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Just one correction - BP is a multinational conglomerate, and includes AMOCO - the American Oil Company.

They changed their name because they were no longer particularly British.

To call them British Petroleum - and not call them the American Oil Company since it's the same group wearing a different hat - is an obvious political ploy.

Obama's Anglophobia is well-known. But even if he wasn't Anglophobic, a "Foreign Company" makes an excellent scapegoat. Especially since from all accounts, their American division screwed up big time, cutting corners, and though their efforts since then have been the best in the world, they shouldn't have put themselves in this situation in the first place. Are they guilty? Hell Yes!

i looked this up, and i'm not so sure i would have come to the same conclusion you have about the "brit-ness" of bp.

the beeb was reporting in 1998 that bp/amoco was something more like a 60/40 merger, with bp being the stronger partner, and the data provided in the story regarding number of employees and number of gas stations tend to support that conclusion.

just to add to the conversation, an additional merger in 2000, between bp and the old atlantic richfield (now known as arco), has made them somewhat more american...but even considering that, i'm not sure that bp isn't still fairly called a british company; this based on the fact that bp remains headquartered in london, as does their "home court advantage" in political influence, and the fact that, in large measure, that's where the profits go.

I wonder if they'll write back. :)

i hope so, because i always love hearing from them--and you know, i really do have a godson who is getting married in september...so if the united kingdom wants to send him a lovely pair of candlesticks or a toaster or some napkin rings or something, that would be really nice, too.

I was wondering when the nationalism would hit.

i'm starting to get the impression that this is an effort by bp to create nationalism, but that it's falling flat.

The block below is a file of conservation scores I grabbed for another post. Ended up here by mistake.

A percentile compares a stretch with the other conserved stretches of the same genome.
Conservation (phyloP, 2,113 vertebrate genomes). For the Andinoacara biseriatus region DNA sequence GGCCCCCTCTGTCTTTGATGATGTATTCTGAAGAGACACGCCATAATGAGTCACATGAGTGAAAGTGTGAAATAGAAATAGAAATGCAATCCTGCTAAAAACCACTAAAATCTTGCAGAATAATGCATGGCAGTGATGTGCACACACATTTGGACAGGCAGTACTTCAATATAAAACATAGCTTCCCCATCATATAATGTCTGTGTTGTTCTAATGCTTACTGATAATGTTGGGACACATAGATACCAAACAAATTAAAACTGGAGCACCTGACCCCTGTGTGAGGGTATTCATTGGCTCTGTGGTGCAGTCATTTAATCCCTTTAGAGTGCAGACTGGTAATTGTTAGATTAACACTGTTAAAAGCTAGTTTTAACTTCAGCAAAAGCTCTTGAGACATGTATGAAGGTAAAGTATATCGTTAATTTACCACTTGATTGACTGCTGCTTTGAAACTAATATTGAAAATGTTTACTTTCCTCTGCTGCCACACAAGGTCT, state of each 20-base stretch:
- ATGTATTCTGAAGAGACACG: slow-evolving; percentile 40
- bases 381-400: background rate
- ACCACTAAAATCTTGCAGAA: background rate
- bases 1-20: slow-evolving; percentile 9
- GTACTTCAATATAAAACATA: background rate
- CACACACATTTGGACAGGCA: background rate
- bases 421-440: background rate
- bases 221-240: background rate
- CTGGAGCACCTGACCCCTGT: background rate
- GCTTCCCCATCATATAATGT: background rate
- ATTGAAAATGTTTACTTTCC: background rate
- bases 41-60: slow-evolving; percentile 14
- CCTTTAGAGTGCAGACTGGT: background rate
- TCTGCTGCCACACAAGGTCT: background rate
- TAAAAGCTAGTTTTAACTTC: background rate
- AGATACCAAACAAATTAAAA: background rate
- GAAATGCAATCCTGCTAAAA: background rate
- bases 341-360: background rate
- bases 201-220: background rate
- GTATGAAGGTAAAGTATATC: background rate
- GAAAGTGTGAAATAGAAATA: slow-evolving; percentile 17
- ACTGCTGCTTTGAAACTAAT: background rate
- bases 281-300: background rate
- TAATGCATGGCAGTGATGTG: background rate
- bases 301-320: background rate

i posted the link with commentary at iain dale's site, and nary a word of comment, which i think says a lot, and some of my other readers are saying they aren't getting much reaction from their uk friends either.

I moderate at a sort of fluff, fun, British based site and I haven't noted much in the way of vitriol directed toward the US. I think that most of the UK population is more level headed than their most vocal country criers.

If you want to add to your list you should check out new information coming to light about the super oil rig, Atlantis, also a BP operation, which reported has up to 70% missing documentation on board regarding safety systems in the event of disaster. More interesting is that it is a deeper drill into the ocean bed than the Deepwater Horizon.

based on what we saw as oil company execs testified before congress yesterday, there's a good chance that documentation can be copied from someone else easily enough...even if it is the wrong documentation.

seriously, though, i agree that i haven't seen any real evidence of real anger out of the uk, which leads me to think bp was trying to "gin some up", and the effort failed.

as far as the politics goes, i see cameron and clegg as being loath to defend bp in any big way--which isn't surprising, even though "cameron defends bp" would look a lot better in the "daily mail" then "clegg defends bp" would look in the "guardian".